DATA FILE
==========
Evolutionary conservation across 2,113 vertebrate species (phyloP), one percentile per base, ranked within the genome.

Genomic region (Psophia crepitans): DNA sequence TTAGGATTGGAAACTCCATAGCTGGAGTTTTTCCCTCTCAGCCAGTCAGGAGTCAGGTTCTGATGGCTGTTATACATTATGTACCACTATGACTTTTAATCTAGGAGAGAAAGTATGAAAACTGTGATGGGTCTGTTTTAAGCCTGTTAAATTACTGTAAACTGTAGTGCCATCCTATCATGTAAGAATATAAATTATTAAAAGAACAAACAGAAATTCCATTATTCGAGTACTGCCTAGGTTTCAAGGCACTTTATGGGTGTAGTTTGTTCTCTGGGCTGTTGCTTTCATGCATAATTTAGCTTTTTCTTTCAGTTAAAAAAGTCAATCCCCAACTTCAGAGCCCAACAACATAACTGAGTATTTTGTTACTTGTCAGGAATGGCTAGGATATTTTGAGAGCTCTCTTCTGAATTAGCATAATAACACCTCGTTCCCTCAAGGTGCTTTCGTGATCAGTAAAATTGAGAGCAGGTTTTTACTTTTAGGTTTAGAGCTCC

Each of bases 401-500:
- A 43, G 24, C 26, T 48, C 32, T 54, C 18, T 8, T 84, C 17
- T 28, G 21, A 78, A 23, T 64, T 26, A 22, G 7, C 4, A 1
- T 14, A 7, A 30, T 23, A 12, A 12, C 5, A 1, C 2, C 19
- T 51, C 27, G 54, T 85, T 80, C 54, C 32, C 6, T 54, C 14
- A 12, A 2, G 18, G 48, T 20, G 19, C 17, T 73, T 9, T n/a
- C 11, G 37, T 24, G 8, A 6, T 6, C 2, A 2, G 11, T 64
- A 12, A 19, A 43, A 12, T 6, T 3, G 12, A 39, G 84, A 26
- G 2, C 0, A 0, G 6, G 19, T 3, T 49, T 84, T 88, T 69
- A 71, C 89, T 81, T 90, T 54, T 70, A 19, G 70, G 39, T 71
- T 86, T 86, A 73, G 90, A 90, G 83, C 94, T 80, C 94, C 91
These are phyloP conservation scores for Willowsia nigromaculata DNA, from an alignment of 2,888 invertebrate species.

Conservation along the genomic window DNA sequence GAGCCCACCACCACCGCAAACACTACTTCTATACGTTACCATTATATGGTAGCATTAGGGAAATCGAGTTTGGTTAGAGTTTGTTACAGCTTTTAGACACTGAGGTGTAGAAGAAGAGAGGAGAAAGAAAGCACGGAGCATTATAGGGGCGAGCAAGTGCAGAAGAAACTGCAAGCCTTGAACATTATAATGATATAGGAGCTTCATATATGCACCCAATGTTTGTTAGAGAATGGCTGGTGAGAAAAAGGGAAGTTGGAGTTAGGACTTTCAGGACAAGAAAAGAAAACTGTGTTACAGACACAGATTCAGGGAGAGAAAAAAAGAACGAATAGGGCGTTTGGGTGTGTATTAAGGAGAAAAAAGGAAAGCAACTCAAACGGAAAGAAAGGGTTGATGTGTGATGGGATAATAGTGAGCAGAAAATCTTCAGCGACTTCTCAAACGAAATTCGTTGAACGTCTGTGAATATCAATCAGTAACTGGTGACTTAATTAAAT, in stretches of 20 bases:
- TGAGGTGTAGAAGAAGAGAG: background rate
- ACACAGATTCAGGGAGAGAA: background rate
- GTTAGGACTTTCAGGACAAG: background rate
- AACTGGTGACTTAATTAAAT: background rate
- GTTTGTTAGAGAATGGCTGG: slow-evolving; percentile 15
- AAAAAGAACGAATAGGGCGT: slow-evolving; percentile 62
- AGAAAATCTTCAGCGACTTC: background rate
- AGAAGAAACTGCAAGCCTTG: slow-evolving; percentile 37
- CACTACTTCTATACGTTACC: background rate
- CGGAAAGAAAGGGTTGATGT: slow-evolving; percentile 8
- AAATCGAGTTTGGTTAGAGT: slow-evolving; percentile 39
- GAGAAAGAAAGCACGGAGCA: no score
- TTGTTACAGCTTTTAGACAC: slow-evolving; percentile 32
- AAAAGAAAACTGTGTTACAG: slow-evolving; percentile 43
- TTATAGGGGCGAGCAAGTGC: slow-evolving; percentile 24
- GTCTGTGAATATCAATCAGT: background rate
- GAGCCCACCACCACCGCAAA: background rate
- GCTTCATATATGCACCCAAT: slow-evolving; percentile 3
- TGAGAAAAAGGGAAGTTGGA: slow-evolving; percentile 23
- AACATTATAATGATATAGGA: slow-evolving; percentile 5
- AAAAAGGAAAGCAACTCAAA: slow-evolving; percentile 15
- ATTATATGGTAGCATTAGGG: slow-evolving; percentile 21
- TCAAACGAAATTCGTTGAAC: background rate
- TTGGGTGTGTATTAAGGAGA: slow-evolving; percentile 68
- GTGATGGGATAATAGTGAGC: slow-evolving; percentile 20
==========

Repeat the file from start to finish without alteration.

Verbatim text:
Evolutionary conservation across 2,113 vertebrate species (phyloP), one percentile per base, ranked within the genome.

Genomic region (Psophia crepitans): DNA sequence TTAGGATTGGAAACTCCATAGCTGGAGTTTTTCCCTCTCAGCCAGTCAGGAGTCAGGTTCTGATGGCTGTTATACATTATGTACCACTATGACTTTTAATCTAGGAGAGAAAGTATGAAAACTGTGATGGGTCTGTTTTAAGCCTGTTAAATTACTGTAAACTGTAGTGCCATCCTATCATGTAAGAATATAAATTATTAAAAGAACAAACAGAAATTCCATTATTCGAGTACTGCCTAGGTTTCAAGGCACTTTATGGGTGTAGTTTGTTCTCTGGGCTGTTGCTTTCATGCATAATTTAGCTTTTTCTTTCAGTTAAAAAAGTCAATCCCCAACTTCAGAGCCCAACAACATAACTGAGTATTTTGTTACTTGTCAGGAATGGCTAGGATATTTTGAGAGCTCTCTTCTGAATTAGCATAATAACACCTCGTTCCCTCAAGGTGCTTTCGTGATCAGTAAAATTGAGAGCAGGTTTTTACTTTTAGGTTTAGAGCTCC

Each of bases 401-500:
- A 43, G 24, C 26, T 48, C 32, T 54, C 18, T 8, T 84, C 17
- T 28, G 21, A 78, A 23, T 64, T 26, A 22, G 7, C 4, A 1
- T 14, A 7, A 30, T 23, A 12, A 12, C 5, A 1, C 2, C 19
- T 51, C 27, G 54, T 85, T 80, C 54, C 32, C 6, T 54, C 14
- A 12, A 2, G 18, G 48, T 20, G 19, C 17, T 73, T 9, T n/a
- C 11, G 37, T 24, G 8, A 6, T 6, C 2, A 2, G 11, T 64
- A 12, A 19, A 43, A 12, T 6, T 3, G 12, A 39, G 84, A 26
- G 2, C 0, A 0, G 6, G 19, T 3, T 49, T 84, T 88, T 69
- A 71, C 89, T 81, T 90, T 54, T 70, A 19, G 70, G 39, T 71
- T 86, T 86, A 73, G 90, A 90, G 83, C 94, T 80, C 94, C 91
These are phyloP conservation scores for Willowsia nigromaculata DNA, from an alignment of 2,888 invertebrate species.

Conservation along the genomic window DNA sequence GAGCCCACCACCACCGCAAACACTACTTCTATACGTTACCATTATATGGTAGCATTAGGGAAATCGAGTTTGGTTAGAGTTTGTTACAGCTTTTAGACACTGAGGTGTAGAAGAAGAGAGGAGAAAGAAAGCACGGAGCATTATAGGGGCGAGCAAGTGCAGAAGAAACTGCAAGCCTTGAACATTATAATGATATAGGAGCTTCATATATGCACCCAATGTTTGTTAGAGAATGGCTGGTGAGAAAAAGGGAAGTTGGAGTTAGGACTTTCAGGACAAGAAAAGAAAACTGTGTTACAGACACAGATTCAGGGAGAGAAAAAAAGAACGAATAGGGCGTTTGGGTGTGTATTAAGGAGAAAAAAGGAAAGCAACTCAAACGGAAAGAAAGGGTTGATGTGTGATGGGATAATAGTGAGCAGAAAATCTTCAGCGACTTCTCAAACGAAATTCGTTGAACGTCTGTGAATATCAATCAGTAACTGGTGACTTAATTAAAT, in stretches of 20 bases:
- TGAGGTGTAGAAGAAGAGAG: background rate
- ACACAGATTCAGGGAGAGAA: background rate
- GTTAGGACTTTCAGGACAAG: background rate
- AACTGGTGACTTAATTAAAT: background rate
- GTTTGTTAGAGAATGGCTGG: slow-evolving; percentile 15
- AAAAAGAACGAATAGGGCGT: slow-evolving; percentile 62
- AGAAAATCTTCAGCGACTTC: background rate
- AGAAGAAACTGCAAGCCTTG: slow-evolving; percentile 37
- CACTACTTCTATACGTTACC: background rate
- CGGAAAGAAAGGGTTGATGT: slow-evolving; percentile 8
- AAATCGAGTTTGGTTAGAGT: slow-evolving; percentile 39
- GAGAAAGAAAGCACGGAGCA: no score
- TTGTTACAGCTTTTAGACAC: slow-evolving; percentile 32
- AAAAGAAAACTGTGTTACAG: slow-evolving; percentile 43
- TTATAGGGGCGAGCAAGTGC: slow-evolving; percentile 24
- GTCTGTGAATATCAATCAGT: background rate
- GAGCCCACCACCACCGCAAA: background rate
- GCTTCATATATGCACCCAAT: slow-evolving; percentile 3
- TGAGAAAAAGGGAAGTTGGA: slow-evolving; percentile 23
- AACATTATAATGATATAGGA: slow-evolving; percentile 5
- AAAAAGGAAAGCAACTCAAA: slow-evolving; percentile 15
- ATTATATGGTAGCATTAGGG: slow-evolving; percentile 21
- TCAAACGAAATTCGTTGAAC: background rate
- TTGGGTGTGTATTAAGGAGA: slow-evolving; percentile 68
- GTGATGGGATAATAGTGAGC: slow-evolving; percentile 20